My friend rescued a couple of Shetland ponies. We were looking at them today and discussing the possibility of breaking one and I said that I would be brave enough to get on if she got her trained up to that point, after all she wouldn't really be able to fling me considering how big I am compared to her.
Uh no, after 2mins of math we determined that 20% of the 650lbs this pony weighs is 140lbs, so she could carry me + 30lbs of tack. Not only would I look REALLY ridiculous on this tiny pony but considering she does not have the typical wider, heavyset pony build, there is no way I would consider riding her on a regular basis even though I would pass the 20% rule.
Zero qualms though about riding her Welsh cob that's 8" taller and *should* be about 200lbs heavier. He has the typical wider than a house build and big, sturdy feet. The dork had zero problems bolting across a field at a dead run with me today and he's a good 300+lbs overweight and horrifically out-of-shape! Today was supposed to be a slow, short walk to start getting him into shape.....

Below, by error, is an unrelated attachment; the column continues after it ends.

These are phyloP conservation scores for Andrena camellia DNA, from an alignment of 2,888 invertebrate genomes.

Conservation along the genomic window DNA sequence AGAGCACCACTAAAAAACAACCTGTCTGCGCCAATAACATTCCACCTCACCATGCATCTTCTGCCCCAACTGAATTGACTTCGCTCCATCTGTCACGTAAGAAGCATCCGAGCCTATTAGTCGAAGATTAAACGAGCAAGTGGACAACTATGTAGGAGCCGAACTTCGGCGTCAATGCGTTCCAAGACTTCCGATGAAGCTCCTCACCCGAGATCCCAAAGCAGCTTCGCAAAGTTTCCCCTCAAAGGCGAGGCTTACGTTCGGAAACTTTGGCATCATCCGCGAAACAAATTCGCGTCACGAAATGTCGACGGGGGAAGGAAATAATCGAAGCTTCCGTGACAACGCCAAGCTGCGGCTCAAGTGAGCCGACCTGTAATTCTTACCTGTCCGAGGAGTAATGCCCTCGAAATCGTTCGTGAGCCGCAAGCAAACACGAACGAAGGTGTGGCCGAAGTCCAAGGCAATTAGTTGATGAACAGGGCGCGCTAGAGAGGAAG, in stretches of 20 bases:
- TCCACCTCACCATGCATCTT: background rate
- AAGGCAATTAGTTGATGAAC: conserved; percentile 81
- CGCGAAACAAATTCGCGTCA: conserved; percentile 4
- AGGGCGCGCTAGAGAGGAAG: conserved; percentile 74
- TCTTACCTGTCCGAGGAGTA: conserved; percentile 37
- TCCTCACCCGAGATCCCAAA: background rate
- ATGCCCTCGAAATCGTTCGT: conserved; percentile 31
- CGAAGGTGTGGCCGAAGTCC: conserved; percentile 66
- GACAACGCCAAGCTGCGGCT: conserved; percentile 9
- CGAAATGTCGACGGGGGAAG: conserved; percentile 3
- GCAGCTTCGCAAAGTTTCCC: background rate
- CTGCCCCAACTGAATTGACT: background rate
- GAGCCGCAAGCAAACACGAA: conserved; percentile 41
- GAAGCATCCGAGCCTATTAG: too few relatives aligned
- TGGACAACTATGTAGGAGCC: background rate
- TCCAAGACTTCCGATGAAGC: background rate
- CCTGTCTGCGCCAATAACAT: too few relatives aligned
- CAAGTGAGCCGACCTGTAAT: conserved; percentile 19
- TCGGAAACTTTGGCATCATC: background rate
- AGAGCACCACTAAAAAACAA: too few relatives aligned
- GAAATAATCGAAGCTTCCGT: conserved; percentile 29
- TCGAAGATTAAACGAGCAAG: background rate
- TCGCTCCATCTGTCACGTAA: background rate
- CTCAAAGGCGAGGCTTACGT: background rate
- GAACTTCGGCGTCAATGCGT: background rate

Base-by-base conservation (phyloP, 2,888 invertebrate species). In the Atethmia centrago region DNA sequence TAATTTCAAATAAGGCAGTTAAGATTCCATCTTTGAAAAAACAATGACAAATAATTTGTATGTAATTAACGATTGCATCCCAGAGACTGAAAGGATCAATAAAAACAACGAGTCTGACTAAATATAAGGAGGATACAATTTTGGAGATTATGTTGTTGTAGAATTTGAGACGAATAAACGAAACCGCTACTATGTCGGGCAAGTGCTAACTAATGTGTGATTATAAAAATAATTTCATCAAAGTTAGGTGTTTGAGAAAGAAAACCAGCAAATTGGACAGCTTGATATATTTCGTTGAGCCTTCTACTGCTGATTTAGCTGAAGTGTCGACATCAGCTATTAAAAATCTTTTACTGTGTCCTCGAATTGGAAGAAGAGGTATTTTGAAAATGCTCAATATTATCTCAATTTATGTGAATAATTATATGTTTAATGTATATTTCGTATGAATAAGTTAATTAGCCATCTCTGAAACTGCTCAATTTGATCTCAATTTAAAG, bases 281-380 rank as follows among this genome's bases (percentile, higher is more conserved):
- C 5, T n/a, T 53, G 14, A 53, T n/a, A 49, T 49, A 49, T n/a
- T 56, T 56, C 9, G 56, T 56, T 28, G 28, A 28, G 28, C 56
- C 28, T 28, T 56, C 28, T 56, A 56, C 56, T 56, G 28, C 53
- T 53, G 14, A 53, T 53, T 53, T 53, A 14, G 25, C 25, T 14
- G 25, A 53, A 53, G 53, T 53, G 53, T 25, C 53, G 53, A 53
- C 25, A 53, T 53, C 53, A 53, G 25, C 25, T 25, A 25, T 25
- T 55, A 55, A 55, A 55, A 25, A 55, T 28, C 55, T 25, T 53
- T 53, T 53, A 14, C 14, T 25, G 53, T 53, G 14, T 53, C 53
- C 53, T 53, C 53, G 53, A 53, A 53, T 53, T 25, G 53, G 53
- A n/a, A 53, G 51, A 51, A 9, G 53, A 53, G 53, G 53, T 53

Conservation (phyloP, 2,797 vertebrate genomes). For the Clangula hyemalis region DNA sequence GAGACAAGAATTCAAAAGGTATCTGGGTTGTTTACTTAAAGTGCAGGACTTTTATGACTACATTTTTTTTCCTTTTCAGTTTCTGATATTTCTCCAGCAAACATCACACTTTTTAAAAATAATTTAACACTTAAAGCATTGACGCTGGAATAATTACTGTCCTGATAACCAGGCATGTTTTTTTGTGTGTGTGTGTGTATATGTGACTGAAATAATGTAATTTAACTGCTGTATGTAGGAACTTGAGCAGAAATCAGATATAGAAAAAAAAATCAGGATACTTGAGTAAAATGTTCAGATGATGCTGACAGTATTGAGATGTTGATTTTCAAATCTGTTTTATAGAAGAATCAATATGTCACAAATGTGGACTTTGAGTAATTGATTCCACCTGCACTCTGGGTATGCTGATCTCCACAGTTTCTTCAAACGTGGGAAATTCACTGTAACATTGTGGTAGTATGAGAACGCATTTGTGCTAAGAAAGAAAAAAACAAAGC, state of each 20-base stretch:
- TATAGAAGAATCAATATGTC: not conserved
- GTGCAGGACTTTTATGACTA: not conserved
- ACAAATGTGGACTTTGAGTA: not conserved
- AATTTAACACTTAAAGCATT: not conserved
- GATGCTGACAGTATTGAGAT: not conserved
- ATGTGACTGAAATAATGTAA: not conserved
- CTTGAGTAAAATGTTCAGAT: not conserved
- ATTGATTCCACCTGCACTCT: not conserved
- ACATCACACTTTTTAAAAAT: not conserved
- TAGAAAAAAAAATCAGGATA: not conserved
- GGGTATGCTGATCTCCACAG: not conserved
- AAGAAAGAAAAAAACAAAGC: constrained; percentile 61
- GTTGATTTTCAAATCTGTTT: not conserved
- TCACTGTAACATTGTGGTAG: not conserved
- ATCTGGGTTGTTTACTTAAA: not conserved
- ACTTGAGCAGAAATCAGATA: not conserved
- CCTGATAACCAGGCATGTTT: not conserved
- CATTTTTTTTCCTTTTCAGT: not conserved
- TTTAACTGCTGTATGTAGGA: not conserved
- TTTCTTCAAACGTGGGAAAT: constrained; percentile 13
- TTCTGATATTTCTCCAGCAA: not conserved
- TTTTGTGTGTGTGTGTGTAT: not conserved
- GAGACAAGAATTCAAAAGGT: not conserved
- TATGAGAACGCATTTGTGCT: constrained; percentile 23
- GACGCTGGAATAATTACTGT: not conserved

Birdz, did you get to buy Ares?!?! I'm excited for you!
I agree that condition on both the part of the horse AND rider is also a big factor in the weight carrying ability of a horse.
The 20% rule IS a good place to start if you aren't sure, but really, employing common sense is a pretty big factor here and has nothing to do with your weight.
I am a big advocate for a strong, short back, short loin coupling and good bone density, but I also recently posted on my blog that I feel that for the safety of the rider, they should be doing some other kind of work besides just riding - even if it is just walking, if they are just beginning to ride.